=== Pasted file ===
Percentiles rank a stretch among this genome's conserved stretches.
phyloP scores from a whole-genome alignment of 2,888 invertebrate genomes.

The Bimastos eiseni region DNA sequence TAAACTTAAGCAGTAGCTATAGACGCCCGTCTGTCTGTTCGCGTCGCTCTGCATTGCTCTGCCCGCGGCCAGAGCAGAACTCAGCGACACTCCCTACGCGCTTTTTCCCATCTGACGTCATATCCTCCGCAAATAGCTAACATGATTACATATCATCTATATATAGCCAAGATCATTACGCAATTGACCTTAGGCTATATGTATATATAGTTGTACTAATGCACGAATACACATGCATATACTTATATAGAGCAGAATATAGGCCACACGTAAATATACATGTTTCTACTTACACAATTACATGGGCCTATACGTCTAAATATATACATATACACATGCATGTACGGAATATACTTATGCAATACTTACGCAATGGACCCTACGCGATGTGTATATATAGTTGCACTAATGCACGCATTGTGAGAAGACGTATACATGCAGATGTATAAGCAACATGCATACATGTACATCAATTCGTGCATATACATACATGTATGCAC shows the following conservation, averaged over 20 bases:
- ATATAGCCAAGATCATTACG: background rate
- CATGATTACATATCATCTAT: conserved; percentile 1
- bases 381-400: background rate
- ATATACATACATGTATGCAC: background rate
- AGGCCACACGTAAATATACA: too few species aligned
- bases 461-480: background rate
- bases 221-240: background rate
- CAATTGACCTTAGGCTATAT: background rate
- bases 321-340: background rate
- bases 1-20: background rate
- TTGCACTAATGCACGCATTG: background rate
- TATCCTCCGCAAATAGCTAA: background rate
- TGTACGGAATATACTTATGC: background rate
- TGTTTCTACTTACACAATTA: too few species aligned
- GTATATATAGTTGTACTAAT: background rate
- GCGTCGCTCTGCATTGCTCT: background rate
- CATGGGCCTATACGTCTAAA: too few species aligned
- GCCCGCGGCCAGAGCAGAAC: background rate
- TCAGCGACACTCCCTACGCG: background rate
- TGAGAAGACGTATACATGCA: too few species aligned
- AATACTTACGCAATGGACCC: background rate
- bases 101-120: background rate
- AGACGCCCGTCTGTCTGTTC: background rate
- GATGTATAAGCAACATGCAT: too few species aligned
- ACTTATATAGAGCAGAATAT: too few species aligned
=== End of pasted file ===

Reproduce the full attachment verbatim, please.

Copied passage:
Percentiles rank a stretch among this genome's conserved stretches.
phyloP scores from a whole-genome alignment of 2,888 invertebrate genomes.

The Bimastos eiseni region DNA sequence TAAACTTAAGCAGTAGCTATAGACGCCCGTCTGTCTGTTCGCGTCGCTCTGCATTGCTCTGCCCGCGGCCAGAGCAGAACTCAGCGACACTCCCTACGCGCTTTTTCCCATCTGACGTCATATCCTCCGCAAATAGCTAACATGATTACATATCATCTATATATAGCCAAGATCATTACGCAATTGACCTTAGGCTATATGTATATATAGTTGTACTAATGCACGAATACACATGCATATACTTATATAGAGCAGAATATAGGCCACACGTAAATATACATGTTTCTACTTACACAATTACATGGGCCTATACGTCTAAATATATACATATACACATGCATGTACGGAATATACTTATGCAATACTTACGCAATGGACCCTACGCGATGTGTATATATAGTTGCACTAATGCACGCATTGTGAGAAGACGTATACATGCAGATGTATAAGCAACATGCATACATGTACATCAATTCGTGCATATACATACATGTATGCAC shows the following conservation, averaged over 20 bases:
- ATATAGCCAAGATCATTACG: background rate
- CATGATTACATATCATCTAT: conserved; percentile 1
- bases 381-400: background rate
- ATATACATACATGTATGCAC: background rate
- AGGCCACACGTAAATATACA: too few species aligned
- bases 461-480: background rate
- bases 221-240: background rate
- CAATTGACCTTAGGCTATAT: background rate
- bases 321-340: background rate
- bases 1-20: background rate
- TTGCACTAATGCACGCATTG: background rate
- TATCCTCCGCAAATAGCTAA: background rate
- TGTACGGAATATACTTATGC: background rate
- TGTTTCTACTTACACAATTA: too few species aligned
- GTATATATAGTTGTACTAAT: background rate
- GCGTCGCTCTGCATTGCTCT: background rate
- CATGGGCCTATACGTCTAAA: too few species aligned
- GCCCGCGGCCAGAGCAGAAC: background rate
- TCAGCGACACTCCCTACGCG: background rate
- TGAGAAGACGTATACATGCA: too few species aligned
- AATACTTACGCAATGGACCC: background rate
- bases 101-120: background rate
- AGACGCCCGTCTGTCTGTTC: background rate
- GATGTATAAGCAACATGCAT: too few species aligned
- ACTTATATAGAGCAGAATAT: too few species aligned